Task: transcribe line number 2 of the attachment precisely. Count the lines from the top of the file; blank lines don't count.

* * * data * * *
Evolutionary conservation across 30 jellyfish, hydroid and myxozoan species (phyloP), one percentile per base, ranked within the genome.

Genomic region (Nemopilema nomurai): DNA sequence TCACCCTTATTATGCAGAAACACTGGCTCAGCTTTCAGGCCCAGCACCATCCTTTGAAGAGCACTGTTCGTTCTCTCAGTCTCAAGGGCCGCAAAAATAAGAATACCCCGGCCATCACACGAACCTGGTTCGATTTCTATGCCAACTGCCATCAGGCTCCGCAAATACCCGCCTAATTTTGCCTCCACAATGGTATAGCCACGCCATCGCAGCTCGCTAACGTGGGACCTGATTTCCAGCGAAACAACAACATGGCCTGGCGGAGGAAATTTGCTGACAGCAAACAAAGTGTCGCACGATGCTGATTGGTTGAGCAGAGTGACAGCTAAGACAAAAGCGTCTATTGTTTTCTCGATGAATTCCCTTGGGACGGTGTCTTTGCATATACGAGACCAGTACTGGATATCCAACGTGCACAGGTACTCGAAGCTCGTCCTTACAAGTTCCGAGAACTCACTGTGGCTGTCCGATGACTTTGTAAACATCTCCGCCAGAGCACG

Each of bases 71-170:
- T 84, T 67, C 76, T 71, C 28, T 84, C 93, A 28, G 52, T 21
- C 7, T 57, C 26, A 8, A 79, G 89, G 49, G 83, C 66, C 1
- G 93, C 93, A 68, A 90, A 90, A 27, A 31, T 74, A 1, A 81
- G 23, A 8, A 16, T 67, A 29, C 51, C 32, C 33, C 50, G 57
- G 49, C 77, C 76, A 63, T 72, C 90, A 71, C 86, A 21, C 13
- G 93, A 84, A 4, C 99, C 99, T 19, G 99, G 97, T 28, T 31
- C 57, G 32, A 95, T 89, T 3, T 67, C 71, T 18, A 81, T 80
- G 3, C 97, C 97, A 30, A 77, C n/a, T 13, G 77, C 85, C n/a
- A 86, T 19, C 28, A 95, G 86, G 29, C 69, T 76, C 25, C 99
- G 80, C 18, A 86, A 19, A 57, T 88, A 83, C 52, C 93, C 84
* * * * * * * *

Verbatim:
Genomic region (Nemopilema nomurai): DNA sequence TCACCCTTATTATGCAGAAACACTGGCTCAGCTTTCAGGCCCAGCACCATCCTTTGAAGAGCACTGTTCGTTCTCTCAGTCTCAAGGGCCGCAAAAATAAGAATACCCCGGCCATCACACGAACCTGGTTCGATTTCTATGCCAACTGCCATCAGGCTCCGCAAATACCCGCCTAATTTTGCCTCCACAATGGTATAGCCACGCCATCGCAGCTCGCTAACGTGGGACCTGATTTCCAGCGAAACAACAACATGGCCTGGCGGAGGAAATTTGCTGACAGCAAACAAAGTGTCGCACGATGCTGATTGGTTGAGCAGAGTGACAGCTAAGACAAAAGCGTCTATTGTTTTCTCGATGAATTCCCTTGGGACGGTGTCTTTGCATATACGAGACCAGTACTGGATATCCAACGTGCACAGGTACTCGAAGCTCGTCCTTACAAGTTCCGAGAACTCACTGTGGCTGTCCGATGACTTTGTAAACATCTCCGCCAGAGCACG